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The Congruence Effect – Contextual Marketing Best Practices

By BrandGen Team

Marketing has a lot to do with psychology. To do a better job of reaching our prospects and customers, we need to understand how they think and the best way to reach them.

Just like any relationship, congruence is an important part of the customer journey.

Congruence is just a fancy word that means that something meshes well together – like a puzzle piece or PB&J. It’s the ideal harmony that you need in order to meet your customers where they are when you’re approaching any campaign.

How to Use Congruence Theory in Marketing

When you’re planning a campaign, think about it like dating: if you come on too strong, you’re not likely to build a long-lasting relationship.

To put that into marketing context, you need to be sure to match user intent.

How? Slowly build up data through relationships with your potential customers by educating them about who you are, the value your company provides, and how your products/services will benefit them.

Think about these questions:

  • What does a prospect need to know first about your products/services?
  • What problems do you solve for customers?
  • How can you educate your customers using multiple channels?

Starting simple will really help you start to see from the outside the best way to provide a seamless experience in your marketing to prospects.

However, don’t just trust your internal teams – you’re likely to have blind spots. Ask your best customers about what’s valuable to them. (Plus, you can use some of their answers for testimonials in the future!)

How to Nurture Prospects With Contextual Marketing

Once you have a foundation for what you want to get across to your potential customers, it’s time to build the relationship. How do you get to know them, and enable them to get to know you?

Again, just like dating, patience is key in getting to know someone and showing them you care – whether it’s a significant other or a sales prospect. You want it to feel natural and effortless, yet thoughtful and planned.

Here’s an example of how that might work:

  • Let’s say you provide a service/technology that matches employers to health and wellness programs in their area.
  • A prospect is searching for employee wellness programs, and they land on a Forbes article on the topic, where they see an ad for your services.
  • Since it’s an ad that’s relevant to their needs, they click.
  • The ad takes them to a landing page with a catchy overview of your services with smart content to match what’s available in their region.
  • A chatbot pops up with a friendly question about what they’re looking for, and they answer by clicking the response that fits their needs.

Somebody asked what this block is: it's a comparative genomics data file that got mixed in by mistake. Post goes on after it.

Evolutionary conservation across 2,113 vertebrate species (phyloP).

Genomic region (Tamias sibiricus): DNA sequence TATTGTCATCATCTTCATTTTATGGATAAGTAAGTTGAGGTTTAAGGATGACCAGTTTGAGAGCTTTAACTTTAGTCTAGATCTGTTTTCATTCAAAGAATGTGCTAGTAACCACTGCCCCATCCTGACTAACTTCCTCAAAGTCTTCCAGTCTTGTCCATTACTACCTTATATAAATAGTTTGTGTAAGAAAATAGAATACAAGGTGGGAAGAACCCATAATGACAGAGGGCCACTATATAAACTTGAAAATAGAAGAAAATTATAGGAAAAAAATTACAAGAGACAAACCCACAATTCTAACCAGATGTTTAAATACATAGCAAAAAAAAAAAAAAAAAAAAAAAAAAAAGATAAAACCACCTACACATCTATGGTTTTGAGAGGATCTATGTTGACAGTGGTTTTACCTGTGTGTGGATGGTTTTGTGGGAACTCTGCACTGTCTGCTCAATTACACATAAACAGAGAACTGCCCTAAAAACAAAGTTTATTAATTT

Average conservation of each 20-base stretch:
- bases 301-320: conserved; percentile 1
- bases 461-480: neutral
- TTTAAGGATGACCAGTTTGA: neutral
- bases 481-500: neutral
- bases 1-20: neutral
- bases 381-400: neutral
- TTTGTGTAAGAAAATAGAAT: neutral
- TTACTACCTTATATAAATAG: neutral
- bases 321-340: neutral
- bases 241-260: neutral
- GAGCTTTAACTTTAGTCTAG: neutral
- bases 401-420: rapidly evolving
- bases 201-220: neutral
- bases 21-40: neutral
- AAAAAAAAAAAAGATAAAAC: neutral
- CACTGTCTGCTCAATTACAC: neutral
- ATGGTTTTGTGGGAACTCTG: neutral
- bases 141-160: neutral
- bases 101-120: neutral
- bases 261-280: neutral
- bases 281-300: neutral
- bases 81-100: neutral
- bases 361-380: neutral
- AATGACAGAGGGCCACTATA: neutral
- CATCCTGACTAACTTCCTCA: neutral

• The bot provides a helpful resource for wellness options, and the user inputs an email address to download it.
  • If the user chooses not to download it, they receive a retargeting ad three days later that takes them to another resource that is helpful, and they subscribe to your company blog.

Now you have a little bit of information that will enable you to begin educating the prospect even more on the value your company can bring in a helpful way. The prospect didn’t have to book a meeting immediately, but they were given enough information at the time to be able to make a purchasing decision in their own time down the road.

Obviously, this bulleted list could go on and on, and it can take a variety of turns as different users decide their own path down the funnel, but the premise is the same: make it a seamless experience!

Best Practices for Marketing Congruence

Congruence in contextual marketing campaigns takes a good amount of planning, but it will be worth it in the long run, especially if you’re thinking about it through the lens of account-based marketing or other specific strategies.

Keep these tips in mind:

Align messaging with experience.

Any desired action that you want a user to take should make sense when it comes to the experience you’re creating for them. For example, a targeted ad should speak directly to your target audience and lead them to a landing page that matches the ad and provides them with more context.

In the case of the employee wellness matching service above, the ad matched the needs and brought them to a specific landing page that was personalized for their area. Boom – it catches attention and meets an immediate need.

Don’t ask for too much information too fast.

If you’re building a chatbot or a form, only ask for the information required to help the customer with what they need right now. Then, use that information to offer them more and provide them with the right details at the right time so that they can make a buying decision when they’re ready.

Your goal: nurture prospects from someone just hearing about you for the first time to someone ready to do business with you.

Provide a seamless experience. 

You do not want any interactions with prospects or customers to feel forced or jarring. You should map out clear customer journeys with CTAs that are aligned to the next steps you’d like for them to take.

From the example above, once the user subscribes to the blog, they open the most recent post, read to the end, and click to download the helpful piece of rich content at the end, which they will give just a little bit more info for in the form – if the timing is right.

Now it’s time for you to bring congruence to your marketing efforts for a seamless, contextual user journey. Need some actionable ways to run more effective B2B campaigns? We’ve got you covered.

Check out: Our Guide to B2B Marketing Strategy: A Framework You Can Implement

Tags: Contextual Marketing

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